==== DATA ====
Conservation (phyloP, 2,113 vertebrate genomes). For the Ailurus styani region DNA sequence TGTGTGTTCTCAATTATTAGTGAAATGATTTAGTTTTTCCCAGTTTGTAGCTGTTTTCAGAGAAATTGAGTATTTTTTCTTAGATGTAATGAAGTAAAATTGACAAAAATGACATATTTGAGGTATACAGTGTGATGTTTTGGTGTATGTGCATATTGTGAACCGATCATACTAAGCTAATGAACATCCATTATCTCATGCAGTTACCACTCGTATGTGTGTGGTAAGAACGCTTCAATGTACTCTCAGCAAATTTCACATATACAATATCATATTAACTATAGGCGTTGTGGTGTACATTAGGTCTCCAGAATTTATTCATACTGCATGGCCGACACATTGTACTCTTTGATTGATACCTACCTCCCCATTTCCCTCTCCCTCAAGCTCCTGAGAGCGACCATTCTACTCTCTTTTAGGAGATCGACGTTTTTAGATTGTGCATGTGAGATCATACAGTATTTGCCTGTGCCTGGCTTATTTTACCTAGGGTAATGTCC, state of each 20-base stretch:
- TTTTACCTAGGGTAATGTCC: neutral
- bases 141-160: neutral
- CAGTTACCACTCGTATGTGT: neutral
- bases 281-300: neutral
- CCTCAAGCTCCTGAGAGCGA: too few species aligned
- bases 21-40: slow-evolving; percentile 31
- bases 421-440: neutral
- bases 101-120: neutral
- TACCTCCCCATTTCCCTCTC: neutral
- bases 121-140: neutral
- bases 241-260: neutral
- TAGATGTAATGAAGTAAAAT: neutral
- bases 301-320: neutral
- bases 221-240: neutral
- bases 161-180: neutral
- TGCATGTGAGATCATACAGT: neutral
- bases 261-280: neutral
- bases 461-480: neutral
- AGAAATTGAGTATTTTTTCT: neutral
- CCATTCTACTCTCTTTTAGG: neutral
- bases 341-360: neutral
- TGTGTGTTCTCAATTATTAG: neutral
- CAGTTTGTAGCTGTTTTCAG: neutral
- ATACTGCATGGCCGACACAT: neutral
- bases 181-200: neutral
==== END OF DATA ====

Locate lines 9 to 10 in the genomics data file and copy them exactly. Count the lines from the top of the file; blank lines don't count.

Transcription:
- bases 101-120: neutral
- TACCTCCCCATTTCCCTCTC: neutral